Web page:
It’s a grandiose claim to say that one movie program has something for everyone. But if that phrase were ever true, it’s true for “The Bugs Bunny Film Festival.”
Consisting of two 105-minute programs, respectively titled “Fest of the Best” and “Taz Gone Looney,” the festival boasts 31 cartoons that feature all the classic stars of Warner Bros. animation.
You know who we’re talking about. Opening today for a one-week run at the Spokane Valley Cinema 12, the festival boasts the likes of that carrot-gnawing rascal named Bugs Bunny and his arch foe Elmer Fudd.
You’ll also find the arrogant, vain Daffy Duck; the small and seemingly defenseless Tweety Bird, whose chief task is avoiding the sharp teeth of the overly sibilant Sylvester the Cat; the always angry Yosemite Sam; the whirling-dervish Tasmanian Devil. The stuttering Porky Pig. Plus many others.
And if you’re willing, not to mention able, to sit through all 30 cartoons (average length seven minutes), you’re likely to notice two things.
One, Mel Blanc is a vocal genius. The man whose voice uttered some of the best-known cartoon taglines - “What’s up, Doc?” and “Th-thth-th-that’s all f-f-f-folks” - provided the voices for more than 3,000 shorts during his career.
And each character, from Tweety Bird to the great Bugs himself, is a distinct original.
Second, the earlier shorts, even if they aren’t framed perfectly for modern screens, are better. Besides boasting original scripts (written by the likes of Michael Maltese, Rich Hogan and Warren Foster), they’re more fully realized productions - from story development to the basic presentation of sight gags.
Among the festival offerings, several cartoons are rightfully considered classics. “A Wild Hare,” for example, was directed in 1940 by Tex Avery and is the seminal blueprint for the many subsequent meetings between hunter Elmer Fudd and prey Bugs. “Birdy and the Beast,” directed in 1944 by Robert Clampett, offers up the first appearance of Tweety Bird (paired off against an anonymous cat, a precursor for Sylvester).
Directed in 1957 by Charles M. “Chuck” Jones, “What’s Opera Doc?” was voted No. 1 cartoon in the world by a thousand animation specialists. In it, Bugs and Elmer Fudd play out their hunter-vs.prey script to the tune of Wagner (Arthur Q. Bryan singing “Kill the Wabbit” is a moment to remember).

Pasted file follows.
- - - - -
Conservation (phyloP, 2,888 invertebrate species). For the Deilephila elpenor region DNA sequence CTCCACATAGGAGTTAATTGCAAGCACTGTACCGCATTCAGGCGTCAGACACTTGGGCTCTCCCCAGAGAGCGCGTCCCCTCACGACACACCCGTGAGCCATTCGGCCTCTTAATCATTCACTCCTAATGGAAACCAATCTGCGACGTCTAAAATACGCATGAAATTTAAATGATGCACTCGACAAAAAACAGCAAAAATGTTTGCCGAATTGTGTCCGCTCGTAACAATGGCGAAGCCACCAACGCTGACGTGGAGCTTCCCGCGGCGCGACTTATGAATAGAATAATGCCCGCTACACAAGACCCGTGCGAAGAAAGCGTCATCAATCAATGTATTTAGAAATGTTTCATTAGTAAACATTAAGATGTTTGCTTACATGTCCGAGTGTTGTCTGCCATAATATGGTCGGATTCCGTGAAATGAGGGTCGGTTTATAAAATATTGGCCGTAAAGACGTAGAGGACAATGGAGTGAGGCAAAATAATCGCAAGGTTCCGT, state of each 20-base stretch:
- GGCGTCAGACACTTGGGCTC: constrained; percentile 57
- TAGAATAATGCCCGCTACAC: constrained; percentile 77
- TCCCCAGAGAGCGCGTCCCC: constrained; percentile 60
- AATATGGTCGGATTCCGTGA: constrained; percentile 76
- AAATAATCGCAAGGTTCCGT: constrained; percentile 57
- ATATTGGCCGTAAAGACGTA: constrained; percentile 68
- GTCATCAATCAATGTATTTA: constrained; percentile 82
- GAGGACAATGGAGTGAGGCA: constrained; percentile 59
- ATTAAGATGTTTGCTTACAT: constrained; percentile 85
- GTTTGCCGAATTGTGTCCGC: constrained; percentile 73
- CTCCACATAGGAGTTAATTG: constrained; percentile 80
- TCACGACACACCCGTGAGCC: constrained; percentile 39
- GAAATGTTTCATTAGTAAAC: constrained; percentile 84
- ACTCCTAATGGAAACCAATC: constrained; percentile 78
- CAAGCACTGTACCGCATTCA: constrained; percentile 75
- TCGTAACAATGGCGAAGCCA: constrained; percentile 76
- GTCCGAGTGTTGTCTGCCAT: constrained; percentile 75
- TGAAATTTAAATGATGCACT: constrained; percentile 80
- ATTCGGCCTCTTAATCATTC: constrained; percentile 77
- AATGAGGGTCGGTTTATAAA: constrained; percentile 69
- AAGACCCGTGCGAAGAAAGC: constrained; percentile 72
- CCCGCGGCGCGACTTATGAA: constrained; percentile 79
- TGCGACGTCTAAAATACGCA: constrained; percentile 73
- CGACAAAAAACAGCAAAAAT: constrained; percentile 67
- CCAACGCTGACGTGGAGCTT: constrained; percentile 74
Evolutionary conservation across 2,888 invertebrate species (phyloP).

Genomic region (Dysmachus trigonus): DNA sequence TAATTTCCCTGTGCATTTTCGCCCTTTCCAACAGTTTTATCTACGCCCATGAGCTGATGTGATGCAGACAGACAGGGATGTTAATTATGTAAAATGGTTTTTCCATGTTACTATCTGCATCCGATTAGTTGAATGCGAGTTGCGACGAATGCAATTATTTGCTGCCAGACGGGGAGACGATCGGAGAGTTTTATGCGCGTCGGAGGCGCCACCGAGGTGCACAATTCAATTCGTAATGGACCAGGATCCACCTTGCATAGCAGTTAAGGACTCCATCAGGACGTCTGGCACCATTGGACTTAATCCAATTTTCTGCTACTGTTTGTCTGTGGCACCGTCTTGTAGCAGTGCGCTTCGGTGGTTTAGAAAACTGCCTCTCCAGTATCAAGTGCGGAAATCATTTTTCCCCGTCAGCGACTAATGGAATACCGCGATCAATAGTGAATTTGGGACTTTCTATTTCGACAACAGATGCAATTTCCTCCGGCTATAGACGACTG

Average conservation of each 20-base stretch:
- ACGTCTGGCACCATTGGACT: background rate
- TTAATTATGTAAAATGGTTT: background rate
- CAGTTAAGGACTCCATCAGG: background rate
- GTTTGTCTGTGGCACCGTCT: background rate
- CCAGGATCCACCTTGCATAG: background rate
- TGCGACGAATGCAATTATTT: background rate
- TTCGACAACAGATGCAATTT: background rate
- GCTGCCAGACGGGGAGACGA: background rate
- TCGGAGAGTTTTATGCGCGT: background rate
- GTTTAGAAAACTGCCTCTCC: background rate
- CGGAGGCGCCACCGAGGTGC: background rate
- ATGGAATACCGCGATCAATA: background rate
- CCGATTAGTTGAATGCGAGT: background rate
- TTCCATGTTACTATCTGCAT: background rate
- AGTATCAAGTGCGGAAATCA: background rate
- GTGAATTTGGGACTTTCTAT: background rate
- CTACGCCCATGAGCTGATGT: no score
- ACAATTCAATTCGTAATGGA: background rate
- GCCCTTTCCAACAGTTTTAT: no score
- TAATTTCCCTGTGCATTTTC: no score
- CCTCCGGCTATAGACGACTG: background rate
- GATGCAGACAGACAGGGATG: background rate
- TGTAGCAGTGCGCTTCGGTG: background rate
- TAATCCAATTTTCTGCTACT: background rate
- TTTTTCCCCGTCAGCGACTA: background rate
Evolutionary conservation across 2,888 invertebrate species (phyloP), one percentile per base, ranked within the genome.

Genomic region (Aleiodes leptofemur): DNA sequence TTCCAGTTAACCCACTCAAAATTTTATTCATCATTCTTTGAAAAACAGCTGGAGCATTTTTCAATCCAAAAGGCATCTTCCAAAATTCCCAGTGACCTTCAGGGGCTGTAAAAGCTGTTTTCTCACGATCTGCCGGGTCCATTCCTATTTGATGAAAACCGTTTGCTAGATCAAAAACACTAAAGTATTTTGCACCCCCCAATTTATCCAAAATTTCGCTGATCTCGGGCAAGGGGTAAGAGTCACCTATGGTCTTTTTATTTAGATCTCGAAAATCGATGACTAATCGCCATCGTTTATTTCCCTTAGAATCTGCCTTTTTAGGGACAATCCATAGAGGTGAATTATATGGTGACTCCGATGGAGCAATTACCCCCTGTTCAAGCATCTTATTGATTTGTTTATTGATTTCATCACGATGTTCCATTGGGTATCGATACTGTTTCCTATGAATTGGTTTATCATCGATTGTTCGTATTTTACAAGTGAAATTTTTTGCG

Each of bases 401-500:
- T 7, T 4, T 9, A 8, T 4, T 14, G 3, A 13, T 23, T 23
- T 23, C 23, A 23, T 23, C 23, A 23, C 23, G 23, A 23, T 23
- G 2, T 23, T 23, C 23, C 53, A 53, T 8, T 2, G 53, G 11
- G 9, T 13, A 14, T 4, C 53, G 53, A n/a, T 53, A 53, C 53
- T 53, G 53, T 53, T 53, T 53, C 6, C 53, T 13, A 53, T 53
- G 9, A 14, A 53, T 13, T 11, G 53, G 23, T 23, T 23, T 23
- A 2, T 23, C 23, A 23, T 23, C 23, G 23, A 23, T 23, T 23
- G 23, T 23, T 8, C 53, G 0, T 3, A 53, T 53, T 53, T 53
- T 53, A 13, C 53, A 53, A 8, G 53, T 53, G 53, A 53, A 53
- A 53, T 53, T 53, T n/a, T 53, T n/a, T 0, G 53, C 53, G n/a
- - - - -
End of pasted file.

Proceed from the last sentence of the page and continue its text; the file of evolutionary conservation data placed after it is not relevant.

The later cartoons, affected no doubt by rising costs, are cruder, one-note creations. While cartoons, especially the Warner Bros. kind, always have centered on conflict, many of the early efforts at least tried to blend conflict with cleverness.
Thus Elmer chases Bugs to the operas of Wagner or Rossini, Bugs torments Daffy by taking over the artist’s pen (“Duck Amuck”) or Tweety turns the table on Sylvester by drinking a Dr. Jekyll potion.
This wasn’t always the case. One-note jokes such as those involving the Road Runner and Wile E. Coyote, or Bugs and Yosemite Sam, get old fast. They became only more limited when, thanks to the influence of television, the animation standards plummeted.
This festival, then, provides viewers a chance to experience the whole range of Warner Bros. cartoons. It’s a way for older viewers to enjoy some cartoons that they’ve never even seen on the big screen It’s also a perfect way for parents to entertain their children for three hours and change (Note: each program requires a separate admission).
As I wrote up above, there’s something for everyone.
, DataTimes ILLUSTRATION: Photo
MEMO: This sidebar appeared with the story: “The Bugs Bunny Film Festival” ***-1/2 Location: Spokane Valley Mall Credits: Directed by Chuck Jones et al, starring Bugs Bunny, Elmer Fudd, Tweety Bird, Sylvester the Cat, Daffy Duck, Yosemite Sam, Tasmanian Devil, Pepe Le Pew, Road Runner, Wile E. Coyote, Marvin the Martian, Michigan J. Frog, Porky Pig, Foghorn Leghorn and more. Running time: 1:45 each of two programs Rating: G
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